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Ralph Eggleston Talks ‘Inside Out’

The Oscar-winning director of ‘For the Birds’ discusses his work as production designer on Pixar’s upcoming animated feature.

A production image from 'Inside Out.' All images © 2015 Disney•Pixar. All Rights Reserved.

There are very few people in animation I enjoy talking to more than Ralph Eggleston. Not just because he’s a tremendous artist. Not just because he tells great “wink-wink” stories about how the industry “really” works. And not just because he displays abundant patience explaining even the simplest of production concepts to me. It’s because he exudes an intoxicating and infectious enthusiasm for all things animation. That enthusiasm hits you with such force, with such energy, you’re almost taken aback, surprised as it completely envelops you. As he speaks, you suddenly realize you’re smiling. At everything.

Talking to Ralph reminds you why animators are so inherently insane, fearless and lovable. And even though he speaks so intimately and assuredly about the concepts and language of production – color, lighting, tone, visual development – he does so without pretense or conceit, because if you know Ralph, you know his ultimate goal, the singular focus of his relentless work ethic, is to put a smile on each and every Pixar film audience member’s face. That’s his measure of success.

Since joining the studio in 1992, Ralph has applied his talents in story, animation, art direction, production design and other areas of visual development on films such as Monsters, Inc., Finding Nemo, The Incredibles, WALL·E and Up. Not to mention his Oscar win for directing the Pixar short, For the Birds, in 2000. By his own accounts, he’s been lucky – Pixar often uses him to pinch hit on films, lending his expertise to various productions after most of the heavy lifting has already been done. But my take is that those productions have been far luckier.

Inside Out, however, has been anything but a late-inning trip to the plate for Ralph. He’s been on the film from the very beginning to the very end. Six tough years. Talking to him about this film reveals not only his tremendous faith in director Pete Docter, producer Jonas Rivera and the entire crew, but the humble trepidation he feels not knowing how audiences will react. Talking to him about this film, however, also reveals his quiet confidence that ultimately, though a risky and difficult movie to make, Inside Out is both bold and beautiful, the type film Pixar is supposed to make. The type film audiences expect Pixar to make. And, the type film he loves to make.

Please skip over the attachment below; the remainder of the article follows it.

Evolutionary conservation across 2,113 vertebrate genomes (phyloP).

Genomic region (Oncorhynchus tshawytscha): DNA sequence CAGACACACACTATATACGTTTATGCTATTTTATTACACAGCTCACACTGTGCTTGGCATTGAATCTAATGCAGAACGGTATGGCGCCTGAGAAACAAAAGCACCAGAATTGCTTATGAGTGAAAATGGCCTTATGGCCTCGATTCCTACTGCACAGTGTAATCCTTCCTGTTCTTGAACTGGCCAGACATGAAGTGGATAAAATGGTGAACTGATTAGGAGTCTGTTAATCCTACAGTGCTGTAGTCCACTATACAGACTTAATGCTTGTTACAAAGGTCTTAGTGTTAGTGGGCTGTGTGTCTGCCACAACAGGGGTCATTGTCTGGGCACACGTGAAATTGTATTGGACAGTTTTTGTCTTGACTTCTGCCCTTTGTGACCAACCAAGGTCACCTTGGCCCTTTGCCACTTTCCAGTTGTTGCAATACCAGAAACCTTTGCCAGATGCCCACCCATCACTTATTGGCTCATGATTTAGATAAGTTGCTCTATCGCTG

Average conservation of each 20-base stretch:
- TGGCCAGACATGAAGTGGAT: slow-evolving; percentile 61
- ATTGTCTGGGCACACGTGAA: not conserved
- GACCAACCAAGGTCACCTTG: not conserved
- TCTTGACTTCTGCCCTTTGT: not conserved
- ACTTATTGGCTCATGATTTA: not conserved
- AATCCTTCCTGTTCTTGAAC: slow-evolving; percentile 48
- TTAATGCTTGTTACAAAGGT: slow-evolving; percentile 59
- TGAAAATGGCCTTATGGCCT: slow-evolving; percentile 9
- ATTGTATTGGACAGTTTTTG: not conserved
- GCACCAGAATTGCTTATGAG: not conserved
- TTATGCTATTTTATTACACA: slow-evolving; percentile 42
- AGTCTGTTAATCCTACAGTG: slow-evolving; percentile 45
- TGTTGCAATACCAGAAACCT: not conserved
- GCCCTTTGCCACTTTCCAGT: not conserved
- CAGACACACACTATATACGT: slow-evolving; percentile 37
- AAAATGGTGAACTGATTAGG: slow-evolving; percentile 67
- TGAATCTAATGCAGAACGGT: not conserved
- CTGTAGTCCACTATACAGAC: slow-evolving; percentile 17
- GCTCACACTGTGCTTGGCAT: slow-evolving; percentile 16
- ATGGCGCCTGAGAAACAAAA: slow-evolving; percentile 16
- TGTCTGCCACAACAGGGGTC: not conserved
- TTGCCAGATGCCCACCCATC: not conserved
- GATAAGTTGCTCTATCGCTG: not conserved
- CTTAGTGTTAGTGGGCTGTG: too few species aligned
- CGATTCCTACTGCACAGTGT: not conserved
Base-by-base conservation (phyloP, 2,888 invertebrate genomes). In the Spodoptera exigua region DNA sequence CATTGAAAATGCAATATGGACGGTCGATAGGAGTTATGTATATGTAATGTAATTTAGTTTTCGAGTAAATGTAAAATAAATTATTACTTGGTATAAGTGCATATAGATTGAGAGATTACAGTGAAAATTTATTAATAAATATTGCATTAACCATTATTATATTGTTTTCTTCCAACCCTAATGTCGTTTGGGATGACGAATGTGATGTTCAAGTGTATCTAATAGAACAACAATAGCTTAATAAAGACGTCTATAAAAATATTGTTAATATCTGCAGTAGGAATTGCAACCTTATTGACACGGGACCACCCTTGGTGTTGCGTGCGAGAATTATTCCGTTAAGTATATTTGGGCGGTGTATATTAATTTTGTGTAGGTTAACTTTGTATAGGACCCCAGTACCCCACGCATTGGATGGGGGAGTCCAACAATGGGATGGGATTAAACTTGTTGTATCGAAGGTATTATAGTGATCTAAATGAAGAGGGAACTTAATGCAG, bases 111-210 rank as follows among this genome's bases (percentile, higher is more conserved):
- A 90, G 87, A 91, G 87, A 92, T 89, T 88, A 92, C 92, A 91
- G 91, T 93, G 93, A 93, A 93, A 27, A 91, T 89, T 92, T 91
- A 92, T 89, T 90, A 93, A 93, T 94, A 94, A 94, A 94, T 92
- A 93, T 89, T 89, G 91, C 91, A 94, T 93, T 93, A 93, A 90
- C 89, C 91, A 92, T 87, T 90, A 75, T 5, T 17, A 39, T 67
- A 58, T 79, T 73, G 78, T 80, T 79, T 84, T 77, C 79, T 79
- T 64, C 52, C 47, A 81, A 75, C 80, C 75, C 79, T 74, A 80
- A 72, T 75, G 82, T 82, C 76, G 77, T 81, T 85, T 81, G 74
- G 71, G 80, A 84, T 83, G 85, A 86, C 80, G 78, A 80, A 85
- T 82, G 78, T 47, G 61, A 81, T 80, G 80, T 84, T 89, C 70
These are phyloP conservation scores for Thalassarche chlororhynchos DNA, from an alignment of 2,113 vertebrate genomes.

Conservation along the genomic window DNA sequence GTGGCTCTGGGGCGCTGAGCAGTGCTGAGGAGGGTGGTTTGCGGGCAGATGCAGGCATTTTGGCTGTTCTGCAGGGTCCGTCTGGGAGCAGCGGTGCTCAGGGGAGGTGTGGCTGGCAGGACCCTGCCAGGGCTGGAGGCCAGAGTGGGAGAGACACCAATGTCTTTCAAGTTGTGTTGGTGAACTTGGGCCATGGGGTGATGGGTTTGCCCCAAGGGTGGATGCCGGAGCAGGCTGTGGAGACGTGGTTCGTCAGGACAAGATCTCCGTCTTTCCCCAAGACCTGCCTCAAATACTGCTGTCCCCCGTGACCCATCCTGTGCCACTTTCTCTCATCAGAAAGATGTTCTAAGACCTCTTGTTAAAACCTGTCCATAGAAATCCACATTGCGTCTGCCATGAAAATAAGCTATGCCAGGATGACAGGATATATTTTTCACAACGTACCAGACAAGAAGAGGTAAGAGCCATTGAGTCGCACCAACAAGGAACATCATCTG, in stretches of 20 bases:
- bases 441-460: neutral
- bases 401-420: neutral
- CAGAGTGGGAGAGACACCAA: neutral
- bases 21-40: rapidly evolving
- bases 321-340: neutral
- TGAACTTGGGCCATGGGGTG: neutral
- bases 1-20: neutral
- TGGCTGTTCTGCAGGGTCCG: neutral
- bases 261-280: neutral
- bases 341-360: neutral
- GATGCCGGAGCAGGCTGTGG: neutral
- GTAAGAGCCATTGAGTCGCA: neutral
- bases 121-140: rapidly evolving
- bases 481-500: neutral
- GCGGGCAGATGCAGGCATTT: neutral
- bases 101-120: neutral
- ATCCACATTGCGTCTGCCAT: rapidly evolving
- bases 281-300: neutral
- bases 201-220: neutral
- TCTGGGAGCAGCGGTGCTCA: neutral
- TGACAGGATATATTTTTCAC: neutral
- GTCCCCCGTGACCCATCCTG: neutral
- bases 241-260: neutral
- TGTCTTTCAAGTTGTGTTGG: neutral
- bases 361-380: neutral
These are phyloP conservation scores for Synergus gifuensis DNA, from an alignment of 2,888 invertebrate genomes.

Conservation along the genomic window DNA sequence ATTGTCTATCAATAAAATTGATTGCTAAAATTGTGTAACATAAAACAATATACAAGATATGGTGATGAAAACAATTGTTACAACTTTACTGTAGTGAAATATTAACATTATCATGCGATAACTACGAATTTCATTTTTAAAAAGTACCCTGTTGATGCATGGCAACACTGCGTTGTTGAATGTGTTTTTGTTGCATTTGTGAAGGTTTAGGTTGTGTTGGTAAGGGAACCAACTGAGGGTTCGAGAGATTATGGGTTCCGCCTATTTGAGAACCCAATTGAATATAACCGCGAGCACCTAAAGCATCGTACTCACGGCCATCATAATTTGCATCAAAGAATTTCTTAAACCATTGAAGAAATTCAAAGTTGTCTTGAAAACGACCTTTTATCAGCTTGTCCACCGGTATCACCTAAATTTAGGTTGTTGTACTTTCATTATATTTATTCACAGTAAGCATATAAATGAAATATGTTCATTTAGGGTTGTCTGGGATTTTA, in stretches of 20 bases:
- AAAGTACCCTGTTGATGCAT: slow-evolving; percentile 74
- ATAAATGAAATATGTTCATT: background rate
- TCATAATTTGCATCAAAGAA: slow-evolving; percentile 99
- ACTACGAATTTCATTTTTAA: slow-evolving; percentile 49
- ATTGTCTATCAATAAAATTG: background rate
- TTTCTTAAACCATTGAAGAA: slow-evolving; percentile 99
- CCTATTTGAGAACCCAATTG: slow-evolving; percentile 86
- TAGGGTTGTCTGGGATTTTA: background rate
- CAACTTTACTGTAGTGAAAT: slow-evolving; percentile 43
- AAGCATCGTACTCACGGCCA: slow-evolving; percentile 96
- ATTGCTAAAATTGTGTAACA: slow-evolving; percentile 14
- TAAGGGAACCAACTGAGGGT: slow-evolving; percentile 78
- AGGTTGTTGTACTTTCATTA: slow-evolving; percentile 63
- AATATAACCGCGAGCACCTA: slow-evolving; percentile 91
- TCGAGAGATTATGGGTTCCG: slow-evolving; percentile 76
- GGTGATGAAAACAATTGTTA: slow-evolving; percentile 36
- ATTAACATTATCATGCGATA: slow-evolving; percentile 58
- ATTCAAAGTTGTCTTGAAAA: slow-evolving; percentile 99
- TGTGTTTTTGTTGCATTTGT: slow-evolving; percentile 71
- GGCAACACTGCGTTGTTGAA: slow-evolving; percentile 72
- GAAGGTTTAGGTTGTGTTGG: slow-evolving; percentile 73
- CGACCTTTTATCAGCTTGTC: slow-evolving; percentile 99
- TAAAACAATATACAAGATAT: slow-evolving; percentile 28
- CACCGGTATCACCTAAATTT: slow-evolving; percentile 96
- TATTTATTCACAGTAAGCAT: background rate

I recently had a chance to speak with Ralph about the film, some of the challenges he faced during six arduous years of production and the inherent difficulty taking an audience inside the mind of a 12-year old girl.

"Inside Out' production designer Ralph Eggleston.

Dan Sarto: First of all I have to say, I've been looking forward to this film for a very long time. It’s interesting though how in a number of conversations I’ve had with people at the studio, and in a number of presentations, I’ve heard the the word “fear” used more so than I ever remember...

Ralph Eggleston: Fear? Referenced how?

DS: Not knowing how the film will do…will the film resonate with audiences?…

RE: Does it work? We don't know…Good. I'm not the only one.

DS: I know this has been a tough production. You’ve talked about the inherent difficulties from a visual design standpoint with two vastly different worlds that collide so to speak.